You always have friends in Acre
This AP story promoting travel to Acre got forwarded around various archaeology lists the other day, and it got me thinking about my visit to Acre in 2009. I was digging at Tell es-Safi at the time (there’s a Crusader castle there, too, called Blanche Garde, although the current excavations focus on the earlier periods), and four of us decided to take a trip to see a few sites in northern Israel, including Acre, Caesarea Maritima, and Megiddo. Acre was definitely a memorable place, and I’d say it’s certainly worth a visit if you get a chance.
The history of the site is, of course, fascinating. As the article mentions, it was an important Frankish port up until its destruction in the late 13th century by the Mamluks, as part of a larger campaign wherein they destroyed nearly every Mediterranean port in the Levant (Gaza being the one exception). Following that (and its abandonment in the 14th century), the city went through some ups and downs in the Late Islamic (Ottoman) period, and there are a few interesting stories there. Notably, it was briefly a holding of Fakhr ad-Din II, starting in 1610. Hartal (1997:111) describes that situation like this:
Following Fahr ed-Dîn’s conquest of the city in 1610, he cleaned the harbor, renewed maritime trade, enlarged the city, and built some new buildings . . . In 1613, however, when the Ottoman Turks campaigned against him, Fahr ed-Dîn ordered the harbor to be filled in and had the city devastated.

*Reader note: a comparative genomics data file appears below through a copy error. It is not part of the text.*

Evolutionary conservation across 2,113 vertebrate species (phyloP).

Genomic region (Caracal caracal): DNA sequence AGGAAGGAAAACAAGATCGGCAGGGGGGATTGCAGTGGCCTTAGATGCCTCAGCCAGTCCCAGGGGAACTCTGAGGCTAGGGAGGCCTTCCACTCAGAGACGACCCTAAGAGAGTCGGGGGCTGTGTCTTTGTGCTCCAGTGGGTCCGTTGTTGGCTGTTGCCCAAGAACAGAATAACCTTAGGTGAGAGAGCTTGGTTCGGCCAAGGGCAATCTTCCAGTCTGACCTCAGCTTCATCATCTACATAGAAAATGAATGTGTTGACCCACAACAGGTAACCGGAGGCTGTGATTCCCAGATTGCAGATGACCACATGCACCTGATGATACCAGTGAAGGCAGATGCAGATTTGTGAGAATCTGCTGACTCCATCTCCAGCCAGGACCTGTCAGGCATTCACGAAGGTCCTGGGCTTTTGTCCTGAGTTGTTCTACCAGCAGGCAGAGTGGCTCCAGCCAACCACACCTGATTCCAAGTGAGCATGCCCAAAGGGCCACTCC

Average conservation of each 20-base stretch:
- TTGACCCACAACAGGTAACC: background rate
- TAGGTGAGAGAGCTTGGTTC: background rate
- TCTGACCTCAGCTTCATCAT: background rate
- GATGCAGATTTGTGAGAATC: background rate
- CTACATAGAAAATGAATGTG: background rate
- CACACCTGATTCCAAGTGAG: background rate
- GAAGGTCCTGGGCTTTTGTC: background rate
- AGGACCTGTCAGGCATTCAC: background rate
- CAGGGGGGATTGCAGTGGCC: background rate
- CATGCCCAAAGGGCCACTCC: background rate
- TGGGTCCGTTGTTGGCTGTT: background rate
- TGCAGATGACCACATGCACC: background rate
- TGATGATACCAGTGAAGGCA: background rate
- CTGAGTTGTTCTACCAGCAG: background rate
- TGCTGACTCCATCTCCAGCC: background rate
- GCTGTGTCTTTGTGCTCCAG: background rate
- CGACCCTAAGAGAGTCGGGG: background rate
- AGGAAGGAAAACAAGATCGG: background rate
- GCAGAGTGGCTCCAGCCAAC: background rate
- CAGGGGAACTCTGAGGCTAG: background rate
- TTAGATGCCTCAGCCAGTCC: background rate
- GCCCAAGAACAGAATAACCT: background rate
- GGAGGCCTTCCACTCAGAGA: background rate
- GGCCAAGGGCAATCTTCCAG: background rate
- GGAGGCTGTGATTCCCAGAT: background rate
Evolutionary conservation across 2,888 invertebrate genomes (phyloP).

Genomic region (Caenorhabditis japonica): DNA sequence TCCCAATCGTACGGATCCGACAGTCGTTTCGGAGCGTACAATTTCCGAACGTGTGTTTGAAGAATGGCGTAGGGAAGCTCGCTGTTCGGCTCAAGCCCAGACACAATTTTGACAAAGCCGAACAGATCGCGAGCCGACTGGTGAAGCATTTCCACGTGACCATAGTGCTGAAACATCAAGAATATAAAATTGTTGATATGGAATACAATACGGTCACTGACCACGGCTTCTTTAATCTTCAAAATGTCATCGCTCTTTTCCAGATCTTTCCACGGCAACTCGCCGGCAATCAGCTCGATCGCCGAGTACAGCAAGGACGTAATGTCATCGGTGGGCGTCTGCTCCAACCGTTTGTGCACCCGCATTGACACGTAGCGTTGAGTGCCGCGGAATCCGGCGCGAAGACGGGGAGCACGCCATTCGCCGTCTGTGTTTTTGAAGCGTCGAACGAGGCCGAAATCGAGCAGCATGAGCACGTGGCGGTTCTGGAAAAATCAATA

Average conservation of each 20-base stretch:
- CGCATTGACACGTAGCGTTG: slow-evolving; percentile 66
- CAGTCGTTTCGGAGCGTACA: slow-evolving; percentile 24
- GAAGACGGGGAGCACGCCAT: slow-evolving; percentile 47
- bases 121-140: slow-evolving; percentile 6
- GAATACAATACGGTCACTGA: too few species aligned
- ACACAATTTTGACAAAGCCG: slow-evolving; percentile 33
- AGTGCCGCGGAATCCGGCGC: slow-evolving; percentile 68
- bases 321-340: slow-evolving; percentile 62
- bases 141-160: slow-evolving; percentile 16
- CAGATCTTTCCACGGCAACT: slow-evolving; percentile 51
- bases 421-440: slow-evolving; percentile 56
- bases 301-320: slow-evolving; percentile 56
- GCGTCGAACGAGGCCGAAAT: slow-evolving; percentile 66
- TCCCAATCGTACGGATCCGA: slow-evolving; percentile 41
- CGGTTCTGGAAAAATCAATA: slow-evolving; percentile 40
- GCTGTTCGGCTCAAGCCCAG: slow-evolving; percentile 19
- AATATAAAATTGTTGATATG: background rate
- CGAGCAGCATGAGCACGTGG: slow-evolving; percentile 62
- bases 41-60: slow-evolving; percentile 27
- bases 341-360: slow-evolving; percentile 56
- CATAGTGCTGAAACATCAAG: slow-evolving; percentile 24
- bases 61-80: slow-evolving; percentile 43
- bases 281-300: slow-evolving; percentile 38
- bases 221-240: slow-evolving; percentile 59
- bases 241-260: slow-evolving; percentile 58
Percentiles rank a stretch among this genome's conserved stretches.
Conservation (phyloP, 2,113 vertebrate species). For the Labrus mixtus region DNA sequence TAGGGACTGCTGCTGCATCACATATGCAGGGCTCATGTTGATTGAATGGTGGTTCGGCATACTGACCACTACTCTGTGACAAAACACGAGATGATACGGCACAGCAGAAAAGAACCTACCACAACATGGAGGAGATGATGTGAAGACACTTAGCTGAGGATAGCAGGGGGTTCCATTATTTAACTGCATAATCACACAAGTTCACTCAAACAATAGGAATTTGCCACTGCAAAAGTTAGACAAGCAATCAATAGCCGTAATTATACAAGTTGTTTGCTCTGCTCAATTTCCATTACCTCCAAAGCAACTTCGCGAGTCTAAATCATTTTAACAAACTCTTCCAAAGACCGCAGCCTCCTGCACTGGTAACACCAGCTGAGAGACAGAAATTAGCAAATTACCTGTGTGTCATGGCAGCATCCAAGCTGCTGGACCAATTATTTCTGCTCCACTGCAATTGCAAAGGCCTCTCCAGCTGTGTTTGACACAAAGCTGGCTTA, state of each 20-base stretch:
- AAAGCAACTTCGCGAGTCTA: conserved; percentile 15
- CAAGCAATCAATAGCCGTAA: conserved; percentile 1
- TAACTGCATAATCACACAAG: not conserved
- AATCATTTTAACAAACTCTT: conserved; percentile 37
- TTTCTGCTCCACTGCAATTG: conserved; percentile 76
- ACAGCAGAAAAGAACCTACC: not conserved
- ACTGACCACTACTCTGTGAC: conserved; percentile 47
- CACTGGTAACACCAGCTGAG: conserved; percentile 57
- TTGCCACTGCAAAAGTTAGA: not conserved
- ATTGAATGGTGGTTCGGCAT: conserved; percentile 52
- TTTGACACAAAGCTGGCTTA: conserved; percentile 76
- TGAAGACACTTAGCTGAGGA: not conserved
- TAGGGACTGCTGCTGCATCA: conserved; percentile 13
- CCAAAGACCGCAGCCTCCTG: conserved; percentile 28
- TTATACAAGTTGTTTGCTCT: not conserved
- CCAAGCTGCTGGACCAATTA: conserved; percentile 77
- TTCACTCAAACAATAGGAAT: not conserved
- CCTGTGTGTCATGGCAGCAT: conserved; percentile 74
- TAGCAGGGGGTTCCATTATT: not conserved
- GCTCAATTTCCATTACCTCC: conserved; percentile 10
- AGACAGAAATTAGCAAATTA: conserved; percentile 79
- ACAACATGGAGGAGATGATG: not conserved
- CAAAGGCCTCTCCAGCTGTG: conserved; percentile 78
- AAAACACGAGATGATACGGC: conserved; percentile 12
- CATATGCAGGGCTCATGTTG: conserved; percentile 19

I’ve always found this to be an amusing story, in a way. In 1610, he cleans the harbor and expands the city, and three years later fills the harbor in and destroys part of the city. There’s also the story, mentioned in the AP article, of Napoleon’s failed attempt to take the city in 1799, when it was controlled by Jazzar Pasha. Al-Jazzar (الجزار), incidentally, is not a very nice nickname; it means “the butcher.” After Napoleon’s unsuccessful siege, Jazzar Pasha understandably decided to fortify the city, using stone taken from the Crusader city as well as ‘Atlit castle (Hartal 1997:112; generally, Hartal  has a good, brief discussion of the post-Crusader architectural history of the city).
Reading the story, though, I decided to go back and look at the photos I’d taken while I was there. Of course, I got some nice, scenic shots of the city, like this one:
Like most of coastal Israel, it really is a beautiful place. I definitely wouldn’t mind spending more time there.
I also took quite a few photos of buildings in the Crusader city, like this one:
This isn’t the most interesting photo I’ve ever taken, but if you look at it closely you get some hints at the construction phases of the building.
Then there’s this one, taken in the refectory (dining hall) of the Hospitaller fortress in the old city:
Oh, hello there. . . didn’t see you guys up there before.
1997 Hartal, Moshe Excavation of the Courthouse Site at 'Akko: Summary and Historical Discussion. 'Atiqot 31:109-114.